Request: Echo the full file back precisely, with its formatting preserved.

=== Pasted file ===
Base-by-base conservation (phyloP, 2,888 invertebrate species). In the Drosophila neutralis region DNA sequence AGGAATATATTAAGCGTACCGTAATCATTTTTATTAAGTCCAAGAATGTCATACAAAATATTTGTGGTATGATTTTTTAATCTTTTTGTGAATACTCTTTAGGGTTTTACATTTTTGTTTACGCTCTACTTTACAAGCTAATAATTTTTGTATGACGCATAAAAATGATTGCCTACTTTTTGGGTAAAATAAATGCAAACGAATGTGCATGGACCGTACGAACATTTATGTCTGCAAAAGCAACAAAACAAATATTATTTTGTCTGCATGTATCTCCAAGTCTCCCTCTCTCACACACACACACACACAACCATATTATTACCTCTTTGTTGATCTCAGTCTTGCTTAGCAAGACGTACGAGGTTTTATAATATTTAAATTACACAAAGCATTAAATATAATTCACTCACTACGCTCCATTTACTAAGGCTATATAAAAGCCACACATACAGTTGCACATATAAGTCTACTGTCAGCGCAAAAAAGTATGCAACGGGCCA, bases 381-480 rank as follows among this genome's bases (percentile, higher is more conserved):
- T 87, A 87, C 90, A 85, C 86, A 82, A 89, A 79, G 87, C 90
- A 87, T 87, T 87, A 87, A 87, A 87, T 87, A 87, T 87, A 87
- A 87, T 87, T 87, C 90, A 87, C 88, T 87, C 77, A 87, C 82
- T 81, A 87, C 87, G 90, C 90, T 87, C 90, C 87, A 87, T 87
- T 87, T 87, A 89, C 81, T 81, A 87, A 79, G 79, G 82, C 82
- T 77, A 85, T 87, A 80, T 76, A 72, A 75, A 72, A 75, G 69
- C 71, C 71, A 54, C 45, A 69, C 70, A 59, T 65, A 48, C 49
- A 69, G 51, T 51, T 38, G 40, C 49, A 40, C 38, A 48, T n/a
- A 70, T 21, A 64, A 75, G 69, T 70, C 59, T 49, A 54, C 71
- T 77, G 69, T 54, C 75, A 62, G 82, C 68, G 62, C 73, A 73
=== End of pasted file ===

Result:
Base-by-base conservation (phyloP, 2,888 invertebrate species). In the Drosophila neutralis region DNA sequence AGGAATATATTAAGCGTACCGTAATCATTTTTATTAAGTCCAAGAATGTCATACAAAATATTTGTGGTATGATTTTTTAATCTTTTTGTGAATACTCTTTAGGGTTTTACATTTTTGTTTACGCTCTACTTTACAAGCTAATAATTTTTGTATGACGCATAAAAATGATTGCCTACTTTTTGGGTAAAATAAATGCAAACGAATGTGCATGGACCGTACGAACATTTATGTCTGCAAAAGCAACAAAACAAATATTATTTTGTCTGCATGTATCTCCAAGTCTCCCTCTCTCACACACACACACACACAACCATATTATTACCTCTTTGTTGATCTCAGTCTTGCTTAGCAAGACGTACGAGGTTTTATAATATTTAAATTACACAAAGCATTAAATATAATTCACTCACTACGCTCCATTTACTAAGGCTATATAAAAGCCACACATACAGTTGCACATATAAGTCTACTGTCAGCGCAAAAAAGTATGCAACGGGCCA, bases 381-480 rank as follows among this genome's bases (percentile, higher is more conserved):
- T 87, A 87, C 90, A 85, C 86, A 82, A 89, A 79, G 87, C 90
- A 87, T 87, T 87, A 87, A 87, A 87, T 87, A 87, T 87, A 87
- A 87, T 87, T 87, C 90, A 87, C 88, T 87, C 77, A 87, C 82
- T 81, A 87, C 87, G 90, C 90, T 87, C 90, C 87, A 87, T 87
- T 87, T 87, A 89, C 81, T 81, A 87, A 79, G 79, G 82, C 82
- T 77, A 85, T 87, A 80, T 76, A 72, A 75, A 72, A 75, G 69
- C 71, C 71, A 54, C 45, A 69, C 70, A 59, T 65, A 48, C 49
- A 69, G 51, T 51, T 38, G 40, C 49, A 40, C 38, A 48, T n/a
- A 70, T 21, A 64, A 75, G 69, T 70, C 59, T 49, A 54, C 71
- T 77, G 69, T 54, C 75, A 62, G 82, C 68, G 62, C 73, A 73